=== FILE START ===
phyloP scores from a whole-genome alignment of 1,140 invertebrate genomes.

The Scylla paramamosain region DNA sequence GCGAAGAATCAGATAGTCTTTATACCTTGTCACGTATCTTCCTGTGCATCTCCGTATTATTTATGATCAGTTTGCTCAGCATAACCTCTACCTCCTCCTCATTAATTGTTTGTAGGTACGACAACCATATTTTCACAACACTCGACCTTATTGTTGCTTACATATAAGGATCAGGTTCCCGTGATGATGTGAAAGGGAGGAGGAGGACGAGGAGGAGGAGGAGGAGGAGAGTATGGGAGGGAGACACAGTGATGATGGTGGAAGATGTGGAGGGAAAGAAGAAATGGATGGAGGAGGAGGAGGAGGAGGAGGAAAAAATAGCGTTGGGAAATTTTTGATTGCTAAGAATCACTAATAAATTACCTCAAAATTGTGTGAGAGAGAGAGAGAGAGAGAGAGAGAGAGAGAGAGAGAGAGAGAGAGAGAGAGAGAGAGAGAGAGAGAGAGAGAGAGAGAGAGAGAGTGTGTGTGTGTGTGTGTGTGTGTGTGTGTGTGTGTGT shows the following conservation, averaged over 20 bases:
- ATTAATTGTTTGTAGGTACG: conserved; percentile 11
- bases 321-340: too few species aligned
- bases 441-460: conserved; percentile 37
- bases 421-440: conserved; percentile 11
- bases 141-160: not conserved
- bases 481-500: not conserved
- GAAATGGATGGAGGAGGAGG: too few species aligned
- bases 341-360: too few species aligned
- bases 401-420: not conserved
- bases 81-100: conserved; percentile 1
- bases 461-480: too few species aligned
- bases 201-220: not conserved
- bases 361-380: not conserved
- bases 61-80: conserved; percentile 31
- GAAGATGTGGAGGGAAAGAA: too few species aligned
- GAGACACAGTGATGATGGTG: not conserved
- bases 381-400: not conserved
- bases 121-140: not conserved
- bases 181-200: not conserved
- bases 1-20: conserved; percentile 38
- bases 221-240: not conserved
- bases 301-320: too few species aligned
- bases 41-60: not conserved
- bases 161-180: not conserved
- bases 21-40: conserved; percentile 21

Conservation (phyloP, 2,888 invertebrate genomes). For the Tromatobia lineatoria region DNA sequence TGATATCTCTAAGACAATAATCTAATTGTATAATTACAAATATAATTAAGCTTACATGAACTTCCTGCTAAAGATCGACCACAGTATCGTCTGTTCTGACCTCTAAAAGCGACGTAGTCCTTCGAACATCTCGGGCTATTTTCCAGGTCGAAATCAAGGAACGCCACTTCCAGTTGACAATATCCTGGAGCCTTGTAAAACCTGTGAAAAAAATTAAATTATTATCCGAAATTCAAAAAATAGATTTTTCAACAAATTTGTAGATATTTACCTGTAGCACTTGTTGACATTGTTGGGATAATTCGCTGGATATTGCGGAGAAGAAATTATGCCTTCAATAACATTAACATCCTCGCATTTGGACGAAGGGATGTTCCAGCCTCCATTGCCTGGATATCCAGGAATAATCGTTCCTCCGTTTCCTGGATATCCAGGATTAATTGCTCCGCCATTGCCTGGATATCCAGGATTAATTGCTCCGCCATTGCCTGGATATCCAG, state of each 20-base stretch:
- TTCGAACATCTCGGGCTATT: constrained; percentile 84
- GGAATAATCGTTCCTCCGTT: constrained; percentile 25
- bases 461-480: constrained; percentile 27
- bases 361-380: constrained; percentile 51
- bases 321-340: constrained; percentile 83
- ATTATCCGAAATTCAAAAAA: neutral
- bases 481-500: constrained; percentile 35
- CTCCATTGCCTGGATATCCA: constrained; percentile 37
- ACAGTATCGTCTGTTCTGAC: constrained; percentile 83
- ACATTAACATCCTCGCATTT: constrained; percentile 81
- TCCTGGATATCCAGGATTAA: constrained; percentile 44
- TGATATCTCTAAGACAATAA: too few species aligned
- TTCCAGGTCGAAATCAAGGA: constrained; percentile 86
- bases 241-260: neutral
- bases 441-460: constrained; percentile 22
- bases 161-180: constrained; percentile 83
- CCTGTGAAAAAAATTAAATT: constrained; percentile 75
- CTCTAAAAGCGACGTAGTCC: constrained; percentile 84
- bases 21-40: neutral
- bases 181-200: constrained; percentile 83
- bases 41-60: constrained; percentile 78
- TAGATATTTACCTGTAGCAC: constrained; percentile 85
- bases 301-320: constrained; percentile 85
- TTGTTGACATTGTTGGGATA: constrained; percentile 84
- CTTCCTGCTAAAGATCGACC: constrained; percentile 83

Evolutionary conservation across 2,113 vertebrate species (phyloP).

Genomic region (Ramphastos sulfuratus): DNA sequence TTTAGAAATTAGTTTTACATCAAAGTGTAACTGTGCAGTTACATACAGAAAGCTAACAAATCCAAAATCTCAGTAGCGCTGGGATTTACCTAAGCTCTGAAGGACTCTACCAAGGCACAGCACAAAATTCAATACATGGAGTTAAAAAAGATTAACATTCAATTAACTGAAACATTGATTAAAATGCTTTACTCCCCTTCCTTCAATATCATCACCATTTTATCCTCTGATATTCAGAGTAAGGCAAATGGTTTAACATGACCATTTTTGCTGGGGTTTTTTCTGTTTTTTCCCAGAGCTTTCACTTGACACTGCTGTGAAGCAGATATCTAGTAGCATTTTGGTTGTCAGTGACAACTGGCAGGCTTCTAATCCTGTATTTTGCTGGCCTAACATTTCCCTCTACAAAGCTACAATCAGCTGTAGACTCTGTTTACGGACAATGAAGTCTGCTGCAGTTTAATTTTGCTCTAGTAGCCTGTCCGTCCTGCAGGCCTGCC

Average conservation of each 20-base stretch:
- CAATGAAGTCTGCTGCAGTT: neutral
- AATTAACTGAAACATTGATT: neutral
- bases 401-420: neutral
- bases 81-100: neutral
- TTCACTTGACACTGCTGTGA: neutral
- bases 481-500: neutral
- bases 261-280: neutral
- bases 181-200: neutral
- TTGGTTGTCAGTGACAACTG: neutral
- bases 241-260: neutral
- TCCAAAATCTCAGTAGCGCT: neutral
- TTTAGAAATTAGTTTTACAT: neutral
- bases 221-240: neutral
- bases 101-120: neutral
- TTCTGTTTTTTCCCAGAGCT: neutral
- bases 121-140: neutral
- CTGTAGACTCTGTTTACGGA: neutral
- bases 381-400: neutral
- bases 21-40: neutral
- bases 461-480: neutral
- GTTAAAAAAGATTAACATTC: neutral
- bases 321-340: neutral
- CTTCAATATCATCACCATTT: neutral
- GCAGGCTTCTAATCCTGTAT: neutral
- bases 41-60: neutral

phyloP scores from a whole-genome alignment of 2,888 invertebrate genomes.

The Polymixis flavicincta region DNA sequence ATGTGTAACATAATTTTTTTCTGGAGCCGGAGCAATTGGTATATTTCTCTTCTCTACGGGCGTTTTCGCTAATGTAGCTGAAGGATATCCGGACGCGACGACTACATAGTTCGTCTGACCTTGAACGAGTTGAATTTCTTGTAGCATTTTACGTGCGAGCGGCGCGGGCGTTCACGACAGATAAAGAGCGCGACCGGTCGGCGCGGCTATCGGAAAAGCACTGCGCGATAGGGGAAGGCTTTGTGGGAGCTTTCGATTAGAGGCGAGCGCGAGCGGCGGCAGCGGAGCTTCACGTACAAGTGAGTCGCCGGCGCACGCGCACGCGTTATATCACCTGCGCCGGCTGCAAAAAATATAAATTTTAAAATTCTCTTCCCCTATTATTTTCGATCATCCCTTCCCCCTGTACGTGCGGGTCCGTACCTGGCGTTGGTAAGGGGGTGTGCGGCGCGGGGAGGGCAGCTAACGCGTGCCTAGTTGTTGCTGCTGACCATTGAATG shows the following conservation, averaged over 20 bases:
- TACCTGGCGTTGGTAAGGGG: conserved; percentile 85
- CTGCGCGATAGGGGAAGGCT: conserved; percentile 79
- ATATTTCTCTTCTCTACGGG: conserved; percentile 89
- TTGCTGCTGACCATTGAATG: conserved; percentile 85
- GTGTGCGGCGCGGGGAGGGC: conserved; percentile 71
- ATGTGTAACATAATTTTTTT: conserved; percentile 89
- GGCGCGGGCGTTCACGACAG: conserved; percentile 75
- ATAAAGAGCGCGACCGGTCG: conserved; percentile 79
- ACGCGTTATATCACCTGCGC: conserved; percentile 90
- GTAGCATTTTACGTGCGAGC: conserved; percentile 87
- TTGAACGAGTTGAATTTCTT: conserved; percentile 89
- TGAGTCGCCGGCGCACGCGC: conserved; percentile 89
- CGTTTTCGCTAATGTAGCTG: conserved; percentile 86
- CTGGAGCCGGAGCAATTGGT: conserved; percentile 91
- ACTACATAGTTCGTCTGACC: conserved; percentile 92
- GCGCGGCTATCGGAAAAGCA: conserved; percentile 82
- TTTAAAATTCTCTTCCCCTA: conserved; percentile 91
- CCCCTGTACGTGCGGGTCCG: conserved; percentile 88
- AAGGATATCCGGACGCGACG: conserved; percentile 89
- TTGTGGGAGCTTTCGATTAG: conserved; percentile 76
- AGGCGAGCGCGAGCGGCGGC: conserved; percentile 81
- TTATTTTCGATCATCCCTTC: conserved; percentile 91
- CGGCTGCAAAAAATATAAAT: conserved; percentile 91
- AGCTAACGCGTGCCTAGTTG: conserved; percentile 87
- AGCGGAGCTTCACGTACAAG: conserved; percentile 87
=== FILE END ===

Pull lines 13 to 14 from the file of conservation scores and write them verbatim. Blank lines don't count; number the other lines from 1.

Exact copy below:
- bases 461-480: too few species aligned
- bases 201-220: not conserved